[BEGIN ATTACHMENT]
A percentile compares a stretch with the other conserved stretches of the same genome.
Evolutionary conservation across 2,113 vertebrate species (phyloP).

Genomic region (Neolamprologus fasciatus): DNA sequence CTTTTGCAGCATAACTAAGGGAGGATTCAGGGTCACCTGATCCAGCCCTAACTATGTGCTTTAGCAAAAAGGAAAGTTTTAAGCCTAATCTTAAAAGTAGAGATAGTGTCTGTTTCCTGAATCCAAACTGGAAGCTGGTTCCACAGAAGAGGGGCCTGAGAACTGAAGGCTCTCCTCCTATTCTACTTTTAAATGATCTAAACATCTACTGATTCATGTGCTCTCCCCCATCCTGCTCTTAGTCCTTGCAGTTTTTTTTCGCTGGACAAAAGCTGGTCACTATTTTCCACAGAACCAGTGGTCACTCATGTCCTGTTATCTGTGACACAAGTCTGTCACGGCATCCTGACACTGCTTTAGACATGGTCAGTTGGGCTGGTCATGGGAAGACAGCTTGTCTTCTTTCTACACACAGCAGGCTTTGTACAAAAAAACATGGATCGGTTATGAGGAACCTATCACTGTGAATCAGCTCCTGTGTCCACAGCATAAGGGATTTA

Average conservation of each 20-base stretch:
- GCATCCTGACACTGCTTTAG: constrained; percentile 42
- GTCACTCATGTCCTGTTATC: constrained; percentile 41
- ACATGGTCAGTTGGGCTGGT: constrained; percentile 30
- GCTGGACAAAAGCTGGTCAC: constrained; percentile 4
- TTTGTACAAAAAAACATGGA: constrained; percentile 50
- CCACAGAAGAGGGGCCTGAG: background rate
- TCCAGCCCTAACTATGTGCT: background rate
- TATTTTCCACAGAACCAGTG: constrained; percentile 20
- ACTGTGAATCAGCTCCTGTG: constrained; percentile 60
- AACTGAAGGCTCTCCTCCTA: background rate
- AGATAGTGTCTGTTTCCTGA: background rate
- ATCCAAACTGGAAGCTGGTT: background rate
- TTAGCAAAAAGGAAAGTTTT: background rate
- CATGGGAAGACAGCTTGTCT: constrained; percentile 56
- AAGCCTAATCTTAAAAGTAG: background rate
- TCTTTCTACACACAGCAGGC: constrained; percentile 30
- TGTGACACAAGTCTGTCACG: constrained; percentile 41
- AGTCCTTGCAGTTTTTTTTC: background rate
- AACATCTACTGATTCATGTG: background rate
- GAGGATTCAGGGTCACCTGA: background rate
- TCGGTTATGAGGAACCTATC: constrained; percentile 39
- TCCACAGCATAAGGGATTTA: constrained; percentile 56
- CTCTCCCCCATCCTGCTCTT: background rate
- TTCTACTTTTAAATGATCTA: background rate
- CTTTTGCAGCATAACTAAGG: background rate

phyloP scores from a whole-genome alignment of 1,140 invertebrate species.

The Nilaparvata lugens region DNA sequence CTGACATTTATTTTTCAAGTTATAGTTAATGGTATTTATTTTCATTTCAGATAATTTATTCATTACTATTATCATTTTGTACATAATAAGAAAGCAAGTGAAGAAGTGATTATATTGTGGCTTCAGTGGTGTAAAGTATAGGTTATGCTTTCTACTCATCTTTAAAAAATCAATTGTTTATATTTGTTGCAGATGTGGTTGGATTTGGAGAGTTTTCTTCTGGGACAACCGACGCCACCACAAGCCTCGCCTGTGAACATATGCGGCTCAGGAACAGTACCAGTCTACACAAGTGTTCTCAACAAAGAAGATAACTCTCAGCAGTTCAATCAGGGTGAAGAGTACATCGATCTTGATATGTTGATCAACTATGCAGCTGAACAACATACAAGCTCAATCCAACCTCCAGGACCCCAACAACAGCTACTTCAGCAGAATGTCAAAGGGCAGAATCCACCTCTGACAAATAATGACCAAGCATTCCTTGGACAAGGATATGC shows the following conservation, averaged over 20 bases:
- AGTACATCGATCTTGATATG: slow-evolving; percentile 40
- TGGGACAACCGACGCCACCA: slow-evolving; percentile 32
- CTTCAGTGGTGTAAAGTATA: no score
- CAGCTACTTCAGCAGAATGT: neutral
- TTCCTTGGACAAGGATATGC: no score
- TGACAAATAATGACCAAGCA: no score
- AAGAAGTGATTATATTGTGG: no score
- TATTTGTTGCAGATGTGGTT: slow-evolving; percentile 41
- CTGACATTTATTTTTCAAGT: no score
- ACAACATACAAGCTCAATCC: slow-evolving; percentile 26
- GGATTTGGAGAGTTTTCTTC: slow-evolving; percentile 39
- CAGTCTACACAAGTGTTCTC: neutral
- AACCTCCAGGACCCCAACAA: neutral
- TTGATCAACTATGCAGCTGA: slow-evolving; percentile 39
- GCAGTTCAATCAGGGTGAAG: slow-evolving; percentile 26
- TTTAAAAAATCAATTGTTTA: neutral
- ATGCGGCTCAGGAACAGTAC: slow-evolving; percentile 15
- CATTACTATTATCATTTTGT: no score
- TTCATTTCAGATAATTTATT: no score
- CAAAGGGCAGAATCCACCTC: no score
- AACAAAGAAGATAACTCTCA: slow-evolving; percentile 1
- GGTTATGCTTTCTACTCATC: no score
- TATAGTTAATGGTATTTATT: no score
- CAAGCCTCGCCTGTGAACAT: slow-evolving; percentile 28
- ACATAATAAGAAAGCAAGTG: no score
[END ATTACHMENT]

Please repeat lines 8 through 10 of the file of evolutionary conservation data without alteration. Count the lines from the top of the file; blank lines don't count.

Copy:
- GCTGGACAAAAGCTGGTCAC: constrained; percentile 4
- TTTGTACAAAAAAACATGGA: constrained; percentile 50
- CCACAGAAGAGGGGCCTGAG: background rate